Re: UK Grammar vs USA Grammar

    Hi albertino,

    As an American, may I suggest some updates to your list?

    4.in/on the street/avenue(USA) (Both are used and each has a different meaning.)
    5. on/over the weekend, on weekends (USA) (I've never heard at the weekend.)
    6. around/round the corner(USA) (Both are used and have the same meaning.)
    7. towards/toward the river(USA) (Both are used and have the same meaning.)
    9. play the piano/play piano(USA) (Both are common.)
    10. somewhere/someplace/anywhere, no place(USA) (All are common.)
    14. different from/than(USA) (Though you occasionally will hear different than, it is an incorrect collocation.)
    16. Has she+ EVER +past participle...? Did she EVER ... (present tense)(USA) (Both are quite common. Please note: The construction, Did s/he ever ... (past tense)??? is incorrect and would sound very strange to the typical American ear.)
    17. We will/shall (USA)(Future Tense) (Both are used; we shall is now less common, probably due to its more formal tone.)
    19. travelled/traveled(USA) (As with judgement/judgment, Both are accepted and commonly used.)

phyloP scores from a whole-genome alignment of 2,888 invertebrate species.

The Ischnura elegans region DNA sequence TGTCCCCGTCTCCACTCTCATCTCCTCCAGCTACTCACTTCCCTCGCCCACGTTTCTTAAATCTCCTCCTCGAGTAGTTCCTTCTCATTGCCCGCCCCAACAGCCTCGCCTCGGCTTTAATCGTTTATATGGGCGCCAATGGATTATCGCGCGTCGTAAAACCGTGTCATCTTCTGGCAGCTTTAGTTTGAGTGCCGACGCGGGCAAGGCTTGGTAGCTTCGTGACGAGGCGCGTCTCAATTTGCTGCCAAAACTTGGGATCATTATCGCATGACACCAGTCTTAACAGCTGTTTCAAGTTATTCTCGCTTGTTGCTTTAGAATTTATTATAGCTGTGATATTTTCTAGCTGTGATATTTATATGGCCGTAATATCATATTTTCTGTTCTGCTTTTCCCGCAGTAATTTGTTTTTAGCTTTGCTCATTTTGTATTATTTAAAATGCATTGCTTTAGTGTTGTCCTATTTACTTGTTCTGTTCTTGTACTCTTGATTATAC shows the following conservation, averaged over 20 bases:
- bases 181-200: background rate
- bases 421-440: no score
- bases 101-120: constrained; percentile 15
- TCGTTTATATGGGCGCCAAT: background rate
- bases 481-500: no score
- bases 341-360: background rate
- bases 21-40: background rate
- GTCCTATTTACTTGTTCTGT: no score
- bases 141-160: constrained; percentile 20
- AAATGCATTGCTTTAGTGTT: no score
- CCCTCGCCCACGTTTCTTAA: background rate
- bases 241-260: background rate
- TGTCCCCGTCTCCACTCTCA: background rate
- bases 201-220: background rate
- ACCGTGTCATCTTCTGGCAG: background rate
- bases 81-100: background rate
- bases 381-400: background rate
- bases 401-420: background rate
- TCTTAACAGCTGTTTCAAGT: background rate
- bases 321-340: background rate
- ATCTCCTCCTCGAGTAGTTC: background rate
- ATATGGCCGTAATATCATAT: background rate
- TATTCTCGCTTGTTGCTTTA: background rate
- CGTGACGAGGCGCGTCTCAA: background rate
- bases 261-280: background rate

Last edited by Monticello; 26-Mar-2009 at 08:53.

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    #4

    Re: UK Grammar vs USA Grammar

    Want/need + -ing (with a passive meaning) (UK)
    The windows need cleaning.

  2. konungursvia's Avatar
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    #5

    Re: UK Grammar vs USA Grammar

    You have "on the weekend" and "at the weekend" backwards. BE says "at" and AE "on."

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    #6

    Re: UK Grammar vs USA Grammar

    Regardin 12, would anyone in the UK really say "I needn't the money"?

    I've heard "You needn't [do x]" where we would be more likely to say "You don't need to [do X]" but never "I needn't the salt - the eggs are fine they way they are."